Appeal to him through feelings, emotions, appetites, and impressions, for he is guided by these rather than reason. He judges success by financial power and material results. He judges you by your appearance, your dignity, your reputation, and your prosperous appearance. He is a slave to custom and goes by appearances and hearsay. He bows his head to authorities and celebrities. He caters to public opinion and wants to stand as a shining example to others. He wants thorough appreciation and sympathy. He accepts praise at its face value. He welcomes any proposition that will enhance his position and reputation. He likes to deal with a big firm that has many branch offices and has been in business for many years. "Established 1812" commands his respect, Figures 9 and 10.
This man enjoys ceremony and display. Mystery fires his imagination. He is extremely sensitive to criticism and it is hard for him to admit his faults. In suggesting any changes or improvements in his business or other affairs, great tact must be exercised to avoid inferring that he is inefficient. He dislikes people who try to reform him, change his mode of life, or interfere with his personal liberty.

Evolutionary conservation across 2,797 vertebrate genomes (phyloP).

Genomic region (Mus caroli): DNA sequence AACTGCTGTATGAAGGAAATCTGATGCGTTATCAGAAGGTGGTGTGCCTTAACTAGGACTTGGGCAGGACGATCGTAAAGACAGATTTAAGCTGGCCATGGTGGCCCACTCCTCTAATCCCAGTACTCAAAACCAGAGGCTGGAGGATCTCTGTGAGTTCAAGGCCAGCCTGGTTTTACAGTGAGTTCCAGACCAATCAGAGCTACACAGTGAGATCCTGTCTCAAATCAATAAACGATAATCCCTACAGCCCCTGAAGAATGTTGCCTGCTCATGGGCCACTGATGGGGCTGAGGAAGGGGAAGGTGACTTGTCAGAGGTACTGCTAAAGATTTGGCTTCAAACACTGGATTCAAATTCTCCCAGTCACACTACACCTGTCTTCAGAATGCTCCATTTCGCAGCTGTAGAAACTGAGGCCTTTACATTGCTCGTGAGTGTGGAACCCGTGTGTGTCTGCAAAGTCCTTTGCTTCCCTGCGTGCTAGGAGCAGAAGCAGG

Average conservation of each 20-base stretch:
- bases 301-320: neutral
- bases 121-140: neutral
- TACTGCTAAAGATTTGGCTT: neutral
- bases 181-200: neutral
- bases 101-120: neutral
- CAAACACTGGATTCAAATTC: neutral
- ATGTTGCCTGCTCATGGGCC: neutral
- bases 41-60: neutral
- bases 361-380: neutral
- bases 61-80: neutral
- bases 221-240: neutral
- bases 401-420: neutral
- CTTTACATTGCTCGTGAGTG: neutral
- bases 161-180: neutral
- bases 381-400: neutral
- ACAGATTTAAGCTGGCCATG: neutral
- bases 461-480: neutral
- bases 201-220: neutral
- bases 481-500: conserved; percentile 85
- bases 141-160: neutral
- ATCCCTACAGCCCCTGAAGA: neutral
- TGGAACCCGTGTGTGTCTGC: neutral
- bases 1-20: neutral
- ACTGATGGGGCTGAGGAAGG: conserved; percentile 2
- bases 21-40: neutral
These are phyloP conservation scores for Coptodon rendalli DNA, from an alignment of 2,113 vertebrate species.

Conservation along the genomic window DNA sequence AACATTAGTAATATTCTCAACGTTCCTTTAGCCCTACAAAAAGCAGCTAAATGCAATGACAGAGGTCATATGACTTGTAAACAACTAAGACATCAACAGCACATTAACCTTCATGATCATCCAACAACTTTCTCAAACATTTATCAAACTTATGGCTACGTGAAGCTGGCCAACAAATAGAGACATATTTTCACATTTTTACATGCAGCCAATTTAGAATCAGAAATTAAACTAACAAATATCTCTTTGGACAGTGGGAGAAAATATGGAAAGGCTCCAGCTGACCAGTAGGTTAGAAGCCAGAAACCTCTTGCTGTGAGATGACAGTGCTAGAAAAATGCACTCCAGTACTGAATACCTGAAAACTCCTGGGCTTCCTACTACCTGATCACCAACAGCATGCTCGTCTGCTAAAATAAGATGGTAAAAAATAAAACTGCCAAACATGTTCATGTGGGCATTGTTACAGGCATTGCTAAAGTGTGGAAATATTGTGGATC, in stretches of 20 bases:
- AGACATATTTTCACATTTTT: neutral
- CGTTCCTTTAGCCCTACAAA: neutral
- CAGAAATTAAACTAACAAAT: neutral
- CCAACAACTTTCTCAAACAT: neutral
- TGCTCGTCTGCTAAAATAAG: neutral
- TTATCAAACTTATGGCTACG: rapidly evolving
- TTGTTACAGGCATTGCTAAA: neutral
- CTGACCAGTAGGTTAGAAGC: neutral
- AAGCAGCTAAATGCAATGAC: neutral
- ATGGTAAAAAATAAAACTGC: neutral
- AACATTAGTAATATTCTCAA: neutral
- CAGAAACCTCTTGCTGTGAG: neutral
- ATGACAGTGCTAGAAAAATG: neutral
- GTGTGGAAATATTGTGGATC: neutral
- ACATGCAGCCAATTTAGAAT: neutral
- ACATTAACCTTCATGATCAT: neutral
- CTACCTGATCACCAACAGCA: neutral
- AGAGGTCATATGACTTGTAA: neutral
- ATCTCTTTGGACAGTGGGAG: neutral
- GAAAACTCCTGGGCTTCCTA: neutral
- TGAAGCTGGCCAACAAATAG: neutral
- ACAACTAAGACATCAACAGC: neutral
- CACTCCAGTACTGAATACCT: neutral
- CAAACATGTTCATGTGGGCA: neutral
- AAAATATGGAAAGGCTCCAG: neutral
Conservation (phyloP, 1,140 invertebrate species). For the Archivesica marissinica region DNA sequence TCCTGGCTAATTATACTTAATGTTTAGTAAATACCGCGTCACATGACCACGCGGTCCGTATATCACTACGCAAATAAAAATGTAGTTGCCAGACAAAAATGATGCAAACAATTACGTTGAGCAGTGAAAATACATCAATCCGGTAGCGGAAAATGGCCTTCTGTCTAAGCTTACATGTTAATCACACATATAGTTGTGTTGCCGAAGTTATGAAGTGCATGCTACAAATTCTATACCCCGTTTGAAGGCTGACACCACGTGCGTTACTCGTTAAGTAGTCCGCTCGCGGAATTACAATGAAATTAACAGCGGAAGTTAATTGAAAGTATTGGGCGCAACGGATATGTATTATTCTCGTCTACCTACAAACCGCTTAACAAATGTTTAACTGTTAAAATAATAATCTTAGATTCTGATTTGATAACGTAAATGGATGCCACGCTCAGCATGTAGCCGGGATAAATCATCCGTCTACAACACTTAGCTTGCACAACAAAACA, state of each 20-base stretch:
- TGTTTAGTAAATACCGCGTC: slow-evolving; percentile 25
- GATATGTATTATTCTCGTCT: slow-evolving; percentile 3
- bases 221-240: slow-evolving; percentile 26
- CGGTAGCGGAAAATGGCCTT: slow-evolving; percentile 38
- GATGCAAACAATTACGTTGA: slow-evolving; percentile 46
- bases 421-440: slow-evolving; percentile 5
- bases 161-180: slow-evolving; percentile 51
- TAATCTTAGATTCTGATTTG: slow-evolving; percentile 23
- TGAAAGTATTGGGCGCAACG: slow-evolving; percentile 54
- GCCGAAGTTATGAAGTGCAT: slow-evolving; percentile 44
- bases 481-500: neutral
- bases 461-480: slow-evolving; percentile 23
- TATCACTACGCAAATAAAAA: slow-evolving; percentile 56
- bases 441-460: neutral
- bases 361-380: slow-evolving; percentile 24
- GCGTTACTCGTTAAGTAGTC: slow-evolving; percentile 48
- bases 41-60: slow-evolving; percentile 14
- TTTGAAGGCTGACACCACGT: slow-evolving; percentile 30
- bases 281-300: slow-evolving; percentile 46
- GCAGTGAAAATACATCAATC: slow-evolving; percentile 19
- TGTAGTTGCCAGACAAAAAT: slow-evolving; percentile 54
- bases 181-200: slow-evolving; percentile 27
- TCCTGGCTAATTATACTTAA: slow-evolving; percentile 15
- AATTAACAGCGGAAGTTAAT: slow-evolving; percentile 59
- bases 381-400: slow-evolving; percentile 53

He loves comfort, funny stories, sociability, and enjoys the material "good things of life" -- eating and entertainment. In business he judges by appearance, quantity, size, weight, price, and testimonials. He is interested in big profits, inside offers, special discounts, premiums, and "exclusive models." He likes to take his time, so do not hurry him. His leisurely congeniality, however, does not always mean business. When he does give his order, it is wise to get it in writing, for he is subject to change of mind or to forgetting the details of a contract.